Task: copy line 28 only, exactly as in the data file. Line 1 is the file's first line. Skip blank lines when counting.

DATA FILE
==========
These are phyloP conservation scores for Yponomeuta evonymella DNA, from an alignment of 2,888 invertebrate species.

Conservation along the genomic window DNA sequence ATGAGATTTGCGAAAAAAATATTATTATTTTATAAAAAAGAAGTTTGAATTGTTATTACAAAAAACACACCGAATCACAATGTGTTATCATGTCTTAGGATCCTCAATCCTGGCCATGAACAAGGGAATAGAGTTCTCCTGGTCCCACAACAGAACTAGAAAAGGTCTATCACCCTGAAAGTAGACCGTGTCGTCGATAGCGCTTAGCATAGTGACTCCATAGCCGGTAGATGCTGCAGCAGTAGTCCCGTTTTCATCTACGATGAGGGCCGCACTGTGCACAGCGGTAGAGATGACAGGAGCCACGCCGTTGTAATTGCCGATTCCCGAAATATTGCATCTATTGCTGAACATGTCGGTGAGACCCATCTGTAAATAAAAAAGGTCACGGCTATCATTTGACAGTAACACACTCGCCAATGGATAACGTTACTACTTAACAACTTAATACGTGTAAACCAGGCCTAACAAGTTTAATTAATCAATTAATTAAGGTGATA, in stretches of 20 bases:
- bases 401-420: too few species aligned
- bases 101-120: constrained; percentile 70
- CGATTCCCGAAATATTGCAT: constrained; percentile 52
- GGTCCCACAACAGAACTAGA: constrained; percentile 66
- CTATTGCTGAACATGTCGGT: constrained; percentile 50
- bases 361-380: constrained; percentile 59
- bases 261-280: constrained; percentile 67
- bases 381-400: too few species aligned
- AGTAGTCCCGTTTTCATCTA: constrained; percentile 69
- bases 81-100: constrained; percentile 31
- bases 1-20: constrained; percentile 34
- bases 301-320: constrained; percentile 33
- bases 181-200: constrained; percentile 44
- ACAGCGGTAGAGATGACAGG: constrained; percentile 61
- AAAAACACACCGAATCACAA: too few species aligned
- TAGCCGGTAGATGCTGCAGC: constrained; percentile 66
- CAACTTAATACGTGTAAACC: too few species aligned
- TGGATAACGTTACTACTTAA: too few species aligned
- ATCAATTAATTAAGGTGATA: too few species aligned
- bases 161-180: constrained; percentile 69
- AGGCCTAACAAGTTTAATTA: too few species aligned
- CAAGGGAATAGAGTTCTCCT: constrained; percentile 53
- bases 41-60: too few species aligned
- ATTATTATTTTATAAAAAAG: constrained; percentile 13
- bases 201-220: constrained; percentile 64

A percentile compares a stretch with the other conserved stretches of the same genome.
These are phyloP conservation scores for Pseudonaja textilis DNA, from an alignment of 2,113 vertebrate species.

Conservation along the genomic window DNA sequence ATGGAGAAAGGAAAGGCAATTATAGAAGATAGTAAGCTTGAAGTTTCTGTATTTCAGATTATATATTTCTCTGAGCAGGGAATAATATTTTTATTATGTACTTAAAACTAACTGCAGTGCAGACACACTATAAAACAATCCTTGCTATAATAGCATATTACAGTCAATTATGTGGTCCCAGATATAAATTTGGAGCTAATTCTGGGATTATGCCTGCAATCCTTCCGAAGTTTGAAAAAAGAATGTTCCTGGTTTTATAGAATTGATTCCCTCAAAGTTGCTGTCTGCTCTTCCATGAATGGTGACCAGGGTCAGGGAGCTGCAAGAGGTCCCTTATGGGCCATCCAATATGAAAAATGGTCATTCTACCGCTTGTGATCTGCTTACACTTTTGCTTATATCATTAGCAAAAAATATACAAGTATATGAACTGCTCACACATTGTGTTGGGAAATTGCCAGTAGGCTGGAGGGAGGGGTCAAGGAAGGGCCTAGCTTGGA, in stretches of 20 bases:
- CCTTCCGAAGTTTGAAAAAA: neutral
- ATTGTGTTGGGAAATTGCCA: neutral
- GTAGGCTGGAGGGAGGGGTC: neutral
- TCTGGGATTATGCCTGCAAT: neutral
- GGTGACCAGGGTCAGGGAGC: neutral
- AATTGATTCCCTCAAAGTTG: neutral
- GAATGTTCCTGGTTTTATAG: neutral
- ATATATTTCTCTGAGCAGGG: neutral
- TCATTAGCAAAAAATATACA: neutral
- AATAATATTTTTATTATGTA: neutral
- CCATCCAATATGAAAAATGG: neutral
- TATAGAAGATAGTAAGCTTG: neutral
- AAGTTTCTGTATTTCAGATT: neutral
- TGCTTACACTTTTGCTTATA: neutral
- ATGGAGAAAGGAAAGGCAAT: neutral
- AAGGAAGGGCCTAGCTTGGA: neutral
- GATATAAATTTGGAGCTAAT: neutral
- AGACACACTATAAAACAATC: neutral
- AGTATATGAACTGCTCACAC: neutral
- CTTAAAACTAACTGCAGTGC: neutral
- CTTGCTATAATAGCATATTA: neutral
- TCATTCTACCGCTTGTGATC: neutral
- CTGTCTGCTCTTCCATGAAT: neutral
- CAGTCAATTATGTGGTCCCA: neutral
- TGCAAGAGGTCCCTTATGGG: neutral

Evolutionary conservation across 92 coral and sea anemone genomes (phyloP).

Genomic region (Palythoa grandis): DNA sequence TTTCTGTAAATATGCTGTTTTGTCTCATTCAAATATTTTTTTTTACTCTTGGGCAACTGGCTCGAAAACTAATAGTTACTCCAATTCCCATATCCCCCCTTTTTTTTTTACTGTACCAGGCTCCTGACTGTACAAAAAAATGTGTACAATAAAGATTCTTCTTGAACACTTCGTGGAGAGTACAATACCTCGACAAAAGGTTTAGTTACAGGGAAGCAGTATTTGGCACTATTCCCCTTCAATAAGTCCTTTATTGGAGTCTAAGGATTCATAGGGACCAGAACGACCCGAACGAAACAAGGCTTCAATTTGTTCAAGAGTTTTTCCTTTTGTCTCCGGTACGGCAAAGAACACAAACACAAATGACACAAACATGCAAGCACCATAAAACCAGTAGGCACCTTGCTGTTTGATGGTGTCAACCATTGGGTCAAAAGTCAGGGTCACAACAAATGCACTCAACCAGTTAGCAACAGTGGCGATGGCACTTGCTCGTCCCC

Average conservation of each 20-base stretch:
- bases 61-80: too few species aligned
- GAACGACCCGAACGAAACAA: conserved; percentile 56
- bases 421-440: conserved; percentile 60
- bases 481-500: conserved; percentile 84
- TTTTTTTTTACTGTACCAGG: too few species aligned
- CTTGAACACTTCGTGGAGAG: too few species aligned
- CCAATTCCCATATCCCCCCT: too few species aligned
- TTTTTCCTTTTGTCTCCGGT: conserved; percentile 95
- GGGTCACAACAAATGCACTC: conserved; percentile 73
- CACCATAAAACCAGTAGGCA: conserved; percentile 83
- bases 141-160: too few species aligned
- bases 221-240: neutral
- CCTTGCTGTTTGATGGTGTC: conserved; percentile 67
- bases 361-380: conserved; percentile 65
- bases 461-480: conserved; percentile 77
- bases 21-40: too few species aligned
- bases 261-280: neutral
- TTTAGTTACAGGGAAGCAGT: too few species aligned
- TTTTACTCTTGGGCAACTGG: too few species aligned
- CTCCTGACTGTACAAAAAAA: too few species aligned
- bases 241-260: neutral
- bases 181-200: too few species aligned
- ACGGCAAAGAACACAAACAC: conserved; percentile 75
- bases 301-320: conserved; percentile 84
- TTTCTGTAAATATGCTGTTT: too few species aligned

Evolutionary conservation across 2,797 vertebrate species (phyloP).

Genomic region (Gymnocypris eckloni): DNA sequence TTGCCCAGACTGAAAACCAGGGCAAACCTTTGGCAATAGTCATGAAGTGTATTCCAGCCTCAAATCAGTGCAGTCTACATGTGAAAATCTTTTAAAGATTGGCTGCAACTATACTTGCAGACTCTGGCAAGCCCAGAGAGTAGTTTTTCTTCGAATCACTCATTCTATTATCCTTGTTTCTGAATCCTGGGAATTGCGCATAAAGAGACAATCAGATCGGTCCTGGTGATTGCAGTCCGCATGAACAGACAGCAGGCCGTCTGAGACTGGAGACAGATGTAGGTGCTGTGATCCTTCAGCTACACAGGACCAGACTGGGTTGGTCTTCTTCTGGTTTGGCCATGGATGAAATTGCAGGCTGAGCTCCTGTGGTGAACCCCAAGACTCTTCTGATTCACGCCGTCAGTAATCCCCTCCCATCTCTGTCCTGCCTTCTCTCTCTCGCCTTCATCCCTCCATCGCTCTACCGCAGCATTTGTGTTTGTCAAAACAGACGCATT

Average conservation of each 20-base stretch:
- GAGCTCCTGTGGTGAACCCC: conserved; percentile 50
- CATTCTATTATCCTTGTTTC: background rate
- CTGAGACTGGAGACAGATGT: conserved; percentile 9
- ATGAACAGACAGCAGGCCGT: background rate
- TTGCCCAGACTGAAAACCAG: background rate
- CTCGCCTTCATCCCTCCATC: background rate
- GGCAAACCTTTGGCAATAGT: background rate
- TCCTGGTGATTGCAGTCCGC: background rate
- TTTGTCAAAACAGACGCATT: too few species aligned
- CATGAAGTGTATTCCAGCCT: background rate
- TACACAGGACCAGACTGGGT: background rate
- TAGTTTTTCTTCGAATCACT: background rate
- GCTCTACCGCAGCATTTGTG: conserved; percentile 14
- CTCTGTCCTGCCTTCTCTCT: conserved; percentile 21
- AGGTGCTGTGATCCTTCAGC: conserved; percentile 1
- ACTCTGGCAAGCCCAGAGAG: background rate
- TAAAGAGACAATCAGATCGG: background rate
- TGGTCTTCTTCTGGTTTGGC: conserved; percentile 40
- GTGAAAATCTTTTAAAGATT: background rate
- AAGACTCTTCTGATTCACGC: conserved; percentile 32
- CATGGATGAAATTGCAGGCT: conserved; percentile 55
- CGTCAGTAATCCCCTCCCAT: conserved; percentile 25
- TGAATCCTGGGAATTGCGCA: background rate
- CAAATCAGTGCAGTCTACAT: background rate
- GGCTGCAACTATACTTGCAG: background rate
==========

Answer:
A percentile compares a stretch with the other conserved stretches of the same genome.